Writing Off Losses

Losses incurred by the company pass through to the owners in the same way as corporate earnings do. S corporation owners are permitted to deduct business losses from their personal income statements, unlike C corporation shareholders.
If the company loses money in the first few years, this can help to offset its income from other sources. However, be sure to understand the shareholder loss limitations set by the IRS.

Qualified Business Income Deduction

Some S corporations’ owners may be eligible to deduct up to 20% of their qualified business income under the Tax Cuts and Jobs Act. Shareholders of C corporations are not eligible for this deduction.
According to the IRS, qualified business income (QBI) is the net amount of qualified items of income, gain, deduction, and loss from any qualified trade or business, including income from partnerships, S corporations, sole proprietorships, and certain trusts. QBI is essentially your share of the company’s profits.

Drawbacks of Acquiring S Corp Status for C Corporations

For C-Corporations, having an S-Corp status has some drawbacks as well:

Restricted Number of Shareholders

As we previously stated, a C corporation is not limited to having 100 shareholders. However, an S corporation is. If the company grows and goes public in the future, such restrictions can become problematic.

Restricted Type of Shareholders

All S corp stockholders, or specific trusts or estates, must be citizens of the United States. That can prevent you from growing abroad. Additionally, companies or partnerships are not permitted to be stockholders. These restrictions do not apply to C corporations.

Single Stock Class

Offering preferred stock is one strategy businesses use to draw in investors. For C corporations, that is acceptable, but for S corporations, the IRS forbids it. They can use only one class of stocks.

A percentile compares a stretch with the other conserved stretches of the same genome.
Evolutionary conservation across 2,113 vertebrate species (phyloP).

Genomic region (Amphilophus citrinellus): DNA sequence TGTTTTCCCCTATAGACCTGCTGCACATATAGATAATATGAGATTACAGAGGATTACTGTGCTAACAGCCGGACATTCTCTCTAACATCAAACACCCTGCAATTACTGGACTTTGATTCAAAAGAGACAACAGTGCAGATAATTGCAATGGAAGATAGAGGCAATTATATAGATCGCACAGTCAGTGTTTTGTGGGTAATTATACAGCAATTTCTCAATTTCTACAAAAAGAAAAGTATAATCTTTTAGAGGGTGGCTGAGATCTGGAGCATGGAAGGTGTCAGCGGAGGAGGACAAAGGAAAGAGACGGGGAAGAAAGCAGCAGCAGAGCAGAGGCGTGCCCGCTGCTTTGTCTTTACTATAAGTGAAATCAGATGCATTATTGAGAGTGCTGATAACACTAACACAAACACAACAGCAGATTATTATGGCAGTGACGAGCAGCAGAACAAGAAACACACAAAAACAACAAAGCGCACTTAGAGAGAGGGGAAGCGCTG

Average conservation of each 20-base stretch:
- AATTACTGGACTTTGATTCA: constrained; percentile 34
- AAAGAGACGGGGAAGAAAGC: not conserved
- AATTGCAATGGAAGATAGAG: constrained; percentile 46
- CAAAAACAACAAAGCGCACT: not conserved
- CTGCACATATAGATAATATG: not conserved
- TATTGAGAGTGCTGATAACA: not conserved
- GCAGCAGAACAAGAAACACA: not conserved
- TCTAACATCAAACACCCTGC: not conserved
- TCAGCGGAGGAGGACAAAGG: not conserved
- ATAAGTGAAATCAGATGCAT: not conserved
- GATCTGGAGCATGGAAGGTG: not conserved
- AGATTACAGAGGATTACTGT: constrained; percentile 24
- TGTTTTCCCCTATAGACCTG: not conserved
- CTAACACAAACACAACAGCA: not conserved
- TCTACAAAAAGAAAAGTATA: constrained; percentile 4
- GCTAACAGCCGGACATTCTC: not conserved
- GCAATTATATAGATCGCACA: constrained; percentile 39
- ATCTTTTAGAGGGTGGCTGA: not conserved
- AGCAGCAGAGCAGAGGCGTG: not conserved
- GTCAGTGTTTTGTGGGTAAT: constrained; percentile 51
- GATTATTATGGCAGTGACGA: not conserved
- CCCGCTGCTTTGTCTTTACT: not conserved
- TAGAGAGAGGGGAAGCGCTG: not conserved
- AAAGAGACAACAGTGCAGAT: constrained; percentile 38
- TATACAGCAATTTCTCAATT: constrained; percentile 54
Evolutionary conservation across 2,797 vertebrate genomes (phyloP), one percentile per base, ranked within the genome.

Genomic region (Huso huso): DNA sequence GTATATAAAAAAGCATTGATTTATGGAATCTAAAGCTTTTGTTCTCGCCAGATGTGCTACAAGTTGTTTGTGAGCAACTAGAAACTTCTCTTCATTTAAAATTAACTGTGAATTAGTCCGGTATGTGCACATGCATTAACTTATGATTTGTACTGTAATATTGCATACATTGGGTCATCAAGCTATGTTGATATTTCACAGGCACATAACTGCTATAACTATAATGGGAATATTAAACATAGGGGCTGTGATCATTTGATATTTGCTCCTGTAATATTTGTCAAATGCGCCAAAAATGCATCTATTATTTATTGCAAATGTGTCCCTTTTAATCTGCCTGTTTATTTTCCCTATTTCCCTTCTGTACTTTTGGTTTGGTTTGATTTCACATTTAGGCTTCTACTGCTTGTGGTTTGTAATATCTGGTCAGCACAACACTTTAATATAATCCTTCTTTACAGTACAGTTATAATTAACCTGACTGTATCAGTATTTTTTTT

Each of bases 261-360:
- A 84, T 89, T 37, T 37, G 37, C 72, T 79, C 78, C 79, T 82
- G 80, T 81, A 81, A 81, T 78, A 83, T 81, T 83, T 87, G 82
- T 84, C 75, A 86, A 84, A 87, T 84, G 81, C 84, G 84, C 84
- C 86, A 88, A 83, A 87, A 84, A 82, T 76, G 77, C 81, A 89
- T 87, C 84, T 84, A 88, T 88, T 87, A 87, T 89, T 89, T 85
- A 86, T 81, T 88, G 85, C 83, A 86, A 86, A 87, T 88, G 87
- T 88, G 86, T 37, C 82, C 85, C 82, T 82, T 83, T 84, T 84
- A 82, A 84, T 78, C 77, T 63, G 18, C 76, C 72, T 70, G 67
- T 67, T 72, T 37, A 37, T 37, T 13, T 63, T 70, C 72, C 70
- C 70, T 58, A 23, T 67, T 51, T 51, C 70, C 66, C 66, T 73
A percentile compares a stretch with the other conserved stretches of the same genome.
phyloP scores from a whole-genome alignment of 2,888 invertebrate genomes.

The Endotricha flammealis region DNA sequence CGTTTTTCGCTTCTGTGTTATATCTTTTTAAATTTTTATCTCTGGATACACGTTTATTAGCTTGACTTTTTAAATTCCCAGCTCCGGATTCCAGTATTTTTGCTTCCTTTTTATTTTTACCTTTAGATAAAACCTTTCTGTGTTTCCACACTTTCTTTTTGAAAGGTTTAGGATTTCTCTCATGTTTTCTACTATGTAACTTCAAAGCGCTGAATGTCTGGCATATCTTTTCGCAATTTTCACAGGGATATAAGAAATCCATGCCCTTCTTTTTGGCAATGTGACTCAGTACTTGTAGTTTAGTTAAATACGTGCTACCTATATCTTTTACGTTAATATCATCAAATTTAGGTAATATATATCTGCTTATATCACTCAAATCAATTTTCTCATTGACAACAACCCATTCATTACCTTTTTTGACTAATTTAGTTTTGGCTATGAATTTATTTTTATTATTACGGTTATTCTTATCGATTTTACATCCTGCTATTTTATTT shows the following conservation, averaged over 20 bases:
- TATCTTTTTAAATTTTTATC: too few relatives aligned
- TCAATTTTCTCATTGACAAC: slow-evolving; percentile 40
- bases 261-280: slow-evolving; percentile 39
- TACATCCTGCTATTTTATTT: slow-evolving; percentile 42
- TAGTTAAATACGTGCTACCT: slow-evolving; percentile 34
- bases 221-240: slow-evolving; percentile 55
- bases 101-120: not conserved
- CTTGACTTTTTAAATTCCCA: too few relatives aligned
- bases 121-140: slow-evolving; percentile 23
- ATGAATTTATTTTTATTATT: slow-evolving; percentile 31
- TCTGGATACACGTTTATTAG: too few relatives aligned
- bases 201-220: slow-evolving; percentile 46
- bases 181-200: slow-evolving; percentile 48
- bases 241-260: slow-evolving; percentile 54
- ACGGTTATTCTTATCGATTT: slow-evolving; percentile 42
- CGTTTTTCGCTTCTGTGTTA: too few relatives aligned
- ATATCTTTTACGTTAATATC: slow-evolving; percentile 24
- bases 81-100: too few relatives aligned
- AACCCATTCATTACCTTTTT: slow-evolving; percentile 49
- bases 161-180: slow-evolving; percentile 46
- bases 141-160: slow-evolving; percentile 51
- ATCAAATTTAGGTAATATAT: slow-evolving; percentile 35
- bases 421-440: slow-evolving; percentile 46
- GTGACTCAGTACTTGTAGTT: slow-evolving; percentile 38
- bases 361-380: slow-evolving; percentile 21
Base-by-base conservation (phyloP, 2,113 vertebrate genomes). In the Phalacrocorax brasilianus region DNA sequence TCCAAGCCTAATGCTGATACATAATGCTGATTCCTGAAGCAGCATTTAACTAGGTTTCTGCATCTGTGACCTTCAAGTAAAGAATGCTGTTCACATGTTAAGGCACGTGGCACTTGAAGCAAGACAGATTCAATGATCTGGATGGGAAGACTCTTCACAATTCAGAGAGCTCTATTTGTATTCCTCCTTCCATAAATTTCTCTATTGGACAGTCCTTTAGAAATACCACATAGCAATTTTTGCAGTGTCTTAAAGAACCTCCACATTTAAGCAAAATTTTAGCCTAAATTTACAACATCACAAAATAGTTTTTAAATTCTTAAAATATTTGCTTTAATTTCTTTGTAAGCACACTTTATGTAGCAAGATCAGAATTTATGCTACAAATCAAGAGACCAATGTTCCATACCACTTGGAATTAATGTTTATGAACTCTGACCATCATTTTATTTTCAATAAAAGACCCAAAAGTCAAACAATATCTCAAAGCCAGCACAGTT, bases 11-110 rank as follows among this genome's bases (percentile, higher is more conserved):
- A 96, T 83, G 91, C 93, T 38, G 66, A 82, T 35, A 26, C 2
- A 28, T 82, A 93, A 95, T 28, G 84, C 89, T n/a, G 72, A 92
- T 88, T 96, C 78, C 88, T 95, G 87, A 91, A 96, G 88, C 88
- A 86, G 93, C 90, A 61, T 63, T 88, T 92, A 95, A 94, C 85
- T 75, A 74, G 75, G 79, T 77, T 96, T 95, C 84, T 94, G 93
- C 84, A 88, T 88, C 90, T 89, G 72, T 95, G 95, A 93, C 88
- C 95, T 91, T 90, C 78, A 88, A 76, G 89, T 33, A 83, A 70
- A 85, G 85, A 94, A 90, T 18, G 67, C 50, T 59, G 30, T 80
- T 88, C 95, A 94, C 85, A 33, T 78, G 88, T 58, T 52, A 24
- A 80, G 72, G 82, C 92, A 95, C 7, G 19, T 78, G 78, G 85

Increased IRS Security

S corporations are subject to additional restrictions. Therefore, the IRS keeps a closer eye on them to ensure compliance. In other words, an audit of your company is more likely.
We cannot emphasize enough how crucial it is to get detailed tax advice concerning your circumstances from a licensed tax professional. In addition to making sure you stay in compliance with the IRS, an accountant with experience in S corporations might be able to identify further tax savings for you.

Know More About State Taxes Applicable to an S Corp

For federal tax purposes, an S corp file is made with the IRS, but what about state taxes? Do they also fall under pass-through taxation?
For purposes of state taxes, the majority of states accept the S corp status. In other words, the corporate entity would often not pay state income taxes if it did not pay federal income taxes on its own. Only the corp shareholders’ or members’ personal income tax returns would be used to tax the earnings.
However, the S corp status is not recognized by all states and jurisdictions. Your S corp would pay state taxes in those states the same way a C corp would. Several states also have taxes that apply just to S corporations.
Many states, but not all, demand that you conduct a separate S corp election at the state level. To be taxed as an S corp for state taxes in such states, you would have to fill out a different form.

Form an S Corp With the Help of

Although forming a business can be challenging, we’re here to make the process as simple as we can for you.
When you’re ready to take the plunge, we can assist you with creating an LLC with the designation of an S company and offer you invaluable support for all of your future business requirements.

The Advantages of S-Corporation

Tax advantages

S Corporations are exempt from federal income tax except for certain capital gains and passive income. Similar to the LLC, the S Corporation allows profit to pass through to its shareholders, and the income is then taxed on the shareholders’ personal tax returns at each shareholder’s individual tax rates.

Asset protection

If your business is an S Corporation, you have certain legal protections for your personal assets which are separate from the assets of the business. For example, shareholders are not personally liable for the company’s debts or liabilities, and for the most part, creditors are not able to go after the shareholders’ personal assets in order to recover business debts.

Easy transfer of ownership

S Corporation ownership interests are easy to transfer to other owners without causing significant tax consequences or terminating the corporate entity. An ownership transfer of an S Corporation does not require adjustments to property basis or compliance with complicated accounting rules.